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How does a Credit Pull Impact my credit score

Will My Fico Score Drop If I apply for new Credit?

If your FICO Scores change, they probably won’t drop much. If you apply for several credit cards within a short period of time, multiple inquiries will appear on your report. Looking for a new loan can equate with higher risk, but most Scores are not affected by multiple inquiries from auto, mortgage or student loan lenders within a short period of time. Typically, these are treated as a single inquiry and will have little impact on your credit scores.

  • What is an “inquiry”?

When you apply for credit, If your FICO Scores change, they probably won’t drop much. If you apply for several credit cards within a short period of time, multiple inquiries will appear on your report. Looking for new loans can equate with higher risk, but most Scores are not affected by multiple inquiries from auto, mortgage or student loan lenders within a short period of time. Typically, these are treated as a single inquiry and will have little impact on your credit scores.

  • Does applying for credit affect my FICO Scores?

FICO’s research shows that opening several accounts in a short period of time represents greater risk. When the information on your report indicates that you have been applying for multiple new accounts in a short period of time (as opposed to rate shopping for a single loan, which is handled differently as discussed below), your FICO Scores can be lower as a result.

  • How much will credit inquiries affect my score?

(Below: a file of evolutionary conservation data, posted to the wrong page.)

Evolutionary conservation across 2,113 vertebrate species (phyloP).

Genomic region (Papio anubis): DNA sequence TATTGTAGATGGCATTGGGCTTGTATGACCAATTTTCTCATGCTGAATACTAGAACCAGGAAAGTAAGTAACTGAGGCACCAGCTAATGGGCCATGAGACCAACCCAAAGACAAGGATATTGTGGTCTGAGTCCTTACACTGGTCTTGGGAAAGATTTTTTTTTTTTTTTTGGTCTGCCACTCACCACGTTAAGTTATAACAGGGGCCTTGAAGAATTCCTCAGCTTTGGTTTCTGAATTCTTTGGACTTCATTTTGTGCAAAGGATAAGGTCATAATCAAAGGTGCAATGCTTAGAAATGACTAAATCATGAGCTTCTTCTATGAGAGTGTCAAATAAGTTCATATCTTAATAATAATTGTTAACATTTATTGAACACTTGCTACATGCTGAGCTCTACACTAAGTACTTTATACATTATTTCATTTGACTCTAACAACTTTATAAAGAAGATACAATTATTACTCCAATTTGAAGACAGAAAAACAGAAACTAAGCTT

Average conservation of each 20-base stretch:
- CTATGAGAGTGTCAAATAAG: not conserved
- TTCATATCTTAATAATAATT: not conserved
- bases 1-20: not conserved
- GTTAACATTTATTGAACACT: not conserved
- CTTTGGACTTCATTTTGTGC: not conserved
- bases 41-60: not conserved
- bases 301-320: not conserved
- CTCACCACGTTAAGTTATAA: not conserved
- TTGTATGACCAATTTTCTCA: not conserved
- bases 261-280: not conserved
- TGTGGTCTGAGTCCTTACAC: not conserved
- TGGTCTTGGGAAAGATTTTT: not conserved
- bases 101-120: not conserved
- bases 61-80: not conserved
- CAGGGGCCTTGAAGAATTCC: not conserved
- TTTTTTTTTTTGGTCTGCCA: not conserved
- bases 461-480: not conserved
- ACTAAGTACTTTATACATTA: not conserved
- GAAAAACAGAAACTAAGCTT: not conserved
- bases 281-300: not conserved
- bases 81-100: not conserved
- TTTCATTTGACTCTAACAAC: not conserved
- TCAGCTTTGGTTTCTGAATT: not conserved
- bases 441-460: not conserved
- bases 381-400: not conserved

The impact from applying for credit will vary from person to person based on their unique histories. In general, inquiries have a small impact on one’s FICO Scores. For most people, one additional inquiry will take less than five points off their FICO Scores. For perspective, the full range for FICO Scores is 300-850. Inquiries can have a greater impact if you have few accounts or a short history. Large numbers of inquiries also mean greater risk. Statistically, people with six inquiries or more on their credit reports can be up to eight times more likely to declare bankruptcy than people with no inquiries on their reports. While inquiries often can play a part in assessing risk, they play a minor part. Much more important factors for your scores are how timely you pay your bills and your overall debt burden as indicated on your credit report.

  • Does the formula treat all credit inquiries the same?

No. Research has indicated that FICO Scores are more predictive when they treat loans that commonly involve rate-shopping, such as mortgage, auto and student loans, in a different way. For these types of loans, FICO Scores ignore inquiries made in the 30 days prior to scoring. So, if you find a loan within 30 days, the inquiries won’t affect your scores while you’re rate shopping. In addition, FICO Scores look on your credit report for rate-shopping inquiries older than 30 days. If your FICO Scores find some, your scores will consider inquiries that fall in a typical shopping period as just one inquiry. For FICO Scores calculated from older versions of the scoring formula, this shopping period is any 14 day span. For FICO Scores calculated from the newest versions of the scoring formula, this shopping period is any 45 day span. Each lender chooses which version of the FICO scoring formula it wants the reporting agency to use to calculate your FICO Scores.